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Novel role of SARM1 mediated axonal degeneration in the pathogenesis of rabies

Sundaramoorthy, Vinod, Green, Diane, Locke, Kelly, O'Brien, Carmel M., Dearnley, Megan and Bingham, John 2020, Novel role of SARM1 mediated axonal degeneration in the pathogenesis of rabies, Plos pathogens, vol. 16, no. 2, pp. 1-20, doi: 10.1371/journal.ppat.1008343.r004.

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Title Novel role of SARM1 mediated axonal degeneration in the pathogenesis of rabies
Author(s) Sundaramoorthy, VinodORCID iD for Sundaramoorthy, Vinod orcid.org/0000-0001-6309-8031
Green, Diane
Locke, Kelly
O'Brien, Carmel M.
Dearnley, Megan
Bingham, John
Journal name Plos pathogens
Volume number 16
Issue number 2
Article ID e1008343
Start page 1
End page 20
Total pages 20
Publisher Public Library of Science
Place of publication San Francisco, Calif.
Publication date 2020-02
ISSN 1553-7366
1553-7374
Keyword(s) Science & Technology
Life Sciences & Biomedicine
Microbiology
Parasitology
Virology
WALLERIAN DEGENERATION
PARALYTIC RABIES
NEUROPATHOGENETIC MECHANISMS
SELF-DESTRUCTION
NERVOUS-SYSTEM
VIRUS
INJURY
ACTIVATION
PATHOLOGY
NEURONS
Summary Neurotropic viral infections continue to pose a serious threat to human and animal wellbeing. Host responses combatting the invading virus in these infections often cause irreversible damage to the nervous system, resulting in poor prognosis. Rabies is the most lethal neurotropic virus, which specifically infects neurons and spreads through the host nervous system by retrograde axonal transport. The key pathogenic mechanisms associated with rabies infection and axonal transmission in neurons remains unclear. Here we studied the pathogenesis of different field isolates of lyssavirus including rabies using ex-vivo model systems generated with mouse primary neurons derived from the peripheral and central nervous systems. In this study, we show that neurons activate selective and compartmentalized degeneration of their axons and dendrites in response to infection with different field strains of lyssavirus. We further show that this axonal degeneration is mediated by the loss of NAD and calpain-mediated digestion of key structural proteins such as MAP2 and neurofilament. We then analysed the role of SARM1 gene in rabies infection, which has been shown to mediate axonal self-destruction during injury. We show that SARM1 is required for the accelerated execution of rabies induced axonal degeneration and the deletion of SARM1 gene significantly delayed axonal degeneration in rabies infected neurons. Using a microfluidic-based ex-vivo neuronal model, we show that SARM1-mediated axonal degeneration impedes the spread of rabies virus among interconnected neurons. However, this neuronal defense mechanism also results in the pathological loss of axons and dendrites. This study therefore identifies a potential host-directed mechanism behind neurological dysfunction in rabies infection. This study also implicates a novel role of SARM1 mediated axonal degeneration in neurotropic viral infection.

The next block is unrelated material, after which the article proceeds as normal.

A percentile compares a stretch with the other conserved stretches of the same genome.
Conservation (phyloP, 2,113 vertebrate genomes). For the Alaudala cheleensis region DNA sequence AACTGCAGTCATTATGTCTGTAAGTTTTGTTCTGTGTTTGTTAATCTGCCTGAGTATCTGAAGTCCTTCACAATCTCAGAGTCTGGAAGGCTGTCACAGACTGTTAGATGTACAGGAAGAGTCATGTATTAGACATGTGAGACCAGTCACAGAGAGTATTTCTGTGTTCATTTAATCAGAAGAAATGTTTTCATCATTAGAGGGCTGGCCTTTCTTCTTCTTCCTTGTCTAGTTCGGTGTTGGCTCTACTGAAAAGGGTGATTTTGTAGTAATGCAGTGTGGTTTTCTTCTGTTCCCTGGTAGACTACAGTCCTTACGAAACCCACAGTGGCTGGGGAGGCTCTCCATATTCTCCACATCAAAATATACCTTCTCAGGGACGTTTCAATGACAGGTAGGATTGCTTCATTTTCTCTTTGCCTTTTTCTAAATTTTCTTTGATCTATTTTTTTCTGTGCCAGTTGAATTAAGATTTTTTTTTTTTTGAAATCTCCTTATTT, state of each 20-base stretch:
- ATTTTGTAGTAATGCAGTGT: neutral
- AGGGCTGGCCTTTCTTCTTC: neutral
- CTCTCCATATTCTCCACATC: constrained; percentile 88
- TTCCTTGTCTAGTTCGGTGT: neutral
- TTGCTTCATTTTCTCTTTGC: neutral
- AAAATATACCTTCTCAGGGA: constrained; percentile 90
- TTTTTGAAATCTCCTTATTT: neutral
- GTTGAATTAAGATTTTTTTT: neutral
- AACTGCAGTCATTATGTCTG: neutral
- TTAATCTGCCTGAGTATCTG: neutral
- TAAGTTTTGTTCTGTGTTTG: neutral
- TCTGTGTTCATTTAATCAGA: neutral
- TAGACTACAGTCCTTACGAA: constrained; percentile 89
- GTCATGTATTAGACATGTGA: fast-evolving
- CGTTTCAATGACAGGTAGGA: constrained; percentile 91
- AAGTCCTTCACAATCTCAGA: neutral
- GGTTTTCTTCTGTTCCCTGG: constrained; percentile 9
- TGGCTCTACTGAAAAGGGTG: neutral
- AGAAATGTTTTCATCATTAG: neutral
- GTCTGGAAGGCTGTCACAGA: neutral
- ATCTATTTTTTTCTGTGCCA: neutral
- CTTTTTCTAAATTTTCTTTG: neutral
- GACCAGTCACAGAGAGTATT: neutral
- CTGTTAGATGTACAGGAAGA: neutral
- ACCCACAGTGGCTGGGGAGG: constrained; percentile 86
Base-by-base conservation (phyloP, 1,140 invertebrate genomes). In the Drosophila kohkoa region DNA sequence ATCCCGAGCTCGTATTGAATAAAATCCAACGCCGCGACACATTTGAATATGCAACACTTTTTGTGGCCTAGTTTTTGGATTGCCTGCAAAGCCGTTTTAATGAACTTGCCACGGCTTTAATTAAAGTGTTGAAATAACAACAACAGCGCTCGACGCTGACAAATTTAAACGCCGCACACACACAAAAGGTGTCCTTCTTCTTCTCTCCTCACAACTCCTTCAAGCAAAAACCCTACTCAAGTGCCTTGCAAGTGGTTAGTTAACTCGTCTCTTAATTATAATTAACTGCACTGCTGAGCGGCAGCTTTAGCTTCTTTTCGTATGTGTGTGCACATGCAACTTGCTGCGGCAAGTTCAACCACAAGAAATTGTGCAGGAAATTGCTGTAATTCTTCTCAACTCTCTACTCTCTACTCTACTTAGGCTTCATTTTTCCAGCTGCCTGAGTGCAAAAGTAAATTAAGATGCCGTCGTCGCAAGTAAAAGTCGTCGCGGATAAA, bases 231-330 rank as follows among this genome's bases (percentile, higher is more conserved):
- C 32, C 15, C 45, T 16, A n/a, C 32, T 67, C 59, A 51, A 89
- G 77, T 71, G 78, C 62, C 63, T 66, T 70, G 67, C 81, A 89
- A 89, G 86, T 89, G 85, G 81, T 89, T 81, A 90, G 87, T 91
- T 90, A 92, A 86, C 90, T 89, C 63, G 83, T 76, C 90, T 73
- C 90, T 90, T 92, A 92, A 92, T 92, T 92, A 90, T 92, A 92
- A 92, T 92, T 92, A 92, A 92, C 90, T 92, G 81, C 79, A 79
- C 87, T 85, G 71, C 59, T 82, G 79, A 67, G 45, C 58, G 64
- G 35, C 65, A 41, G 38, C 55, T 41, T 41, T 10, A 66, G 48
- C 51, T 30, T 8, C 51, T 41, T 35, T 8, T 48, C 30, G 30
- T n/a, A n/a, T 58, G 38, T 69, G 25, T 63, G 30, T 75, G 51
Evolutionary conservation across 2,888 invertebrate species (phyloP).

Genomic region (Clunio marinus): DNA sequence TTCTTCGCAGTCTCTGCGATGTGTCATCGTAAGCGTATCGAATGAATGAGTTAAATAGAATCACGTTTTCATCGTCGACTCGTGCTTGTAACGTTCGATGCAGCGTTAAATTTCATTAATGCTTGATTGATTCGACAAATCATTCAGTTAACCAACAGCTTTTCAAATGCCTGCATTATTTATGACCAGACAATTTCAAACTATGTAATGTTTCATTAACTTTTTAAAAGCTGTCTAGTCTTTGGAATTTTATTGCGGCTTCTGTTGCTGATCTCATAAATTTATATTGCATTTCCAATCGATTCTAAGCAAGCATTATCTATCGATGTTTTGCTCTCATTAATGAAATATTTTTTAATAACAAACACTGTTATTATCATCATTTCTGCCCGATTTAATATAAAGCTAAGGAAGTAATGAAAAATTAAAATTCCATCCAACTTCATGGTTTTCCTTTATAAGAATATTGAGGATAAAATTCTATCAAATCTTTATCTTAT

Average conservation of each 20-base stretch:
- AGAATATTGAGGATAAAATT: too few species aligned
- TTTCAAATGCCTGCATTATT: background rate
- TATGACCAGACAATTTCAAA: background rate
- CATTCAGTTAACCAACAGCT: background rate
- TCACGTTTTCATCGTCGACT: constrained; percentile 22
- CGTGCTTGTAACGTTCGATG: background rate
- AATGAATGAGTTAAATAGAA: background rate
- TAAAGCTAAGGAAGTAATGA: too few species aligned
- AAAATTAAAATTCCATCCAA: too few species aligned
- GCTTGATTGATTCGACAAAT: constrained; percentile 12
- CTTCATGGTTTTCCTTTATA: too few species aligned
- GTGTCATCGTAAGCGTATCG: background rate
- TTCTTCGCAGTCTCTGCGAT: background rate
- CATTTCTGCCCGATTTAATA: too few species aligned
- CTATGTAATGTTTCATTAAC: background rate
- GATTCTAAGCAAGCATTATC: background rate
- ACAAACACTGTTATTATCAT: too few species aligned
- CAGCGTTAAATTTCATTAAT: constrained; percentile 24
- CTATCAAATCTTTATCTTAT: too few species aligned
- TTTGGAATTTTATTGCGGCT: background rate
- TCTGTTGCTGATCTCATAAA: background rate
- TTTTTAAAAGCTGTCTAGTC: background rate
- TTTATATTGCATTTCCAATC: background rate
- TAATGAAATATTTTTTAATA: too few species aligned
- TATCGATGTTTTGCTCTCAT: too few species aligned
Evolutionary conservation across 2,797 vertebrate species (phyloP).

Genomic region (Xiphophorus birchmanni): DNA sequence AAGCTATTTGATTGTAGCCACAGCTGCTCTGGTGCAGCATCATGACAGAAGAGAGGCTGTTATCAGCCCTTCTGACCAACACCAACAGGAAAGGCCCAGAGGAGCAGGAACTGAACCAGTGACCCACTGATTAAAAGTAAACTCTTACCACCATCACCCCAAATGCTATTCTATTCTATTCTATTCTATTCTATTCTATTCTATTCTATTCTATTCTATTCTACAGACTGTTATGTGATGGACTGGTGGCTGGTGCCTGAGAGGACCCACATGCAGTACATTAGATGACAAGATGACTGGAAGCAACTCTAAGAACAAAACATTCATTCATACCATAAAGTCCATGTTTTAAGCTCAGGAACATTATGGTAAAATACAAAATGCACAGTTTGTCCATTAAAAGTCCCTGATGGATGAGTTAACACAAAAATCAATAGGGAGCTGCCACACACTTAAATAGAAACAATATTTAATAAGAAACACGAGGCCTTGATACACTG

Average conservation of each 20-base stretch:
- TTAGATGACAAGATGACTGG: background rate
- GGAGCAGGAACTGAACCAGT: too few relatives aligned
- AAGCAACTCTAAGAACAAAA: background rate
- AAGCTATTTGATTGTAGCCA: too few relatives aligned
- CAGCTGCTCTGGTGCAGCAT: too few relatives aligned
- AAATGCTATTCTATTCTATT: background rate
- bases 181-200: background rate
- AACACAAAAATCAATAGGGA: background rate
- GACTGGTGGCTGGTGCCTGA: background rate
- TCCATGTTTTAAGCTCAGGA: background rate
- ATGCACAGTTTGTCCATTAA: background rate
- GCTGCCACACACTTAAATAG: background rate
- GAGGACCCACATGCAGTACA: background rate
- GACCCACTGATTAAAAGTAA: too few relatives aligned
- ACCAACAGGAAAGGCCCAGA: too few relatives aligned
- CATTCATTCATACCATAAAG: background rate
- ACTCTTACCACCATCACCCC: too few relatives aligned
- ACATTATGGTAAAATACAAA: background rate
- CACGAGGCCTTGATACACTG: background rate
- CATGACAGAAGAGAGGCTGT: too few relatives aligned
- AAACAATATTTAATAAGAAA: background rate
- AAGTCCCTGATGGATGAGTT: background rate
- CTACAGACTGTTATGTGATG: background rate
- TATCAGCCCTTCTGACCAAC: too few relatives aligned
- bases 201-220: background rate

Language eng
DOI 10.1371/journal.ppat.1008343.r004
Indigenous content off
Field of Research 0605 Microbiology
1107 Immunology
1108 Medical Microbiology
HERDC Research category C1 Refereed article in a scholarly journal
Free to Read? Yes
Persistent URL http://hdl.handle.net/10536/DRO/DU:30136314

Document type: Journal Article
Collections: Faculty of Health
School of Medicine
Open Access Collection
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Every reasonable effort has been made to ensure that permission has been obtained for items included in DRO. If you believe that your rights have been infringed by this repository, please contact drosupport@deakin.edu.au.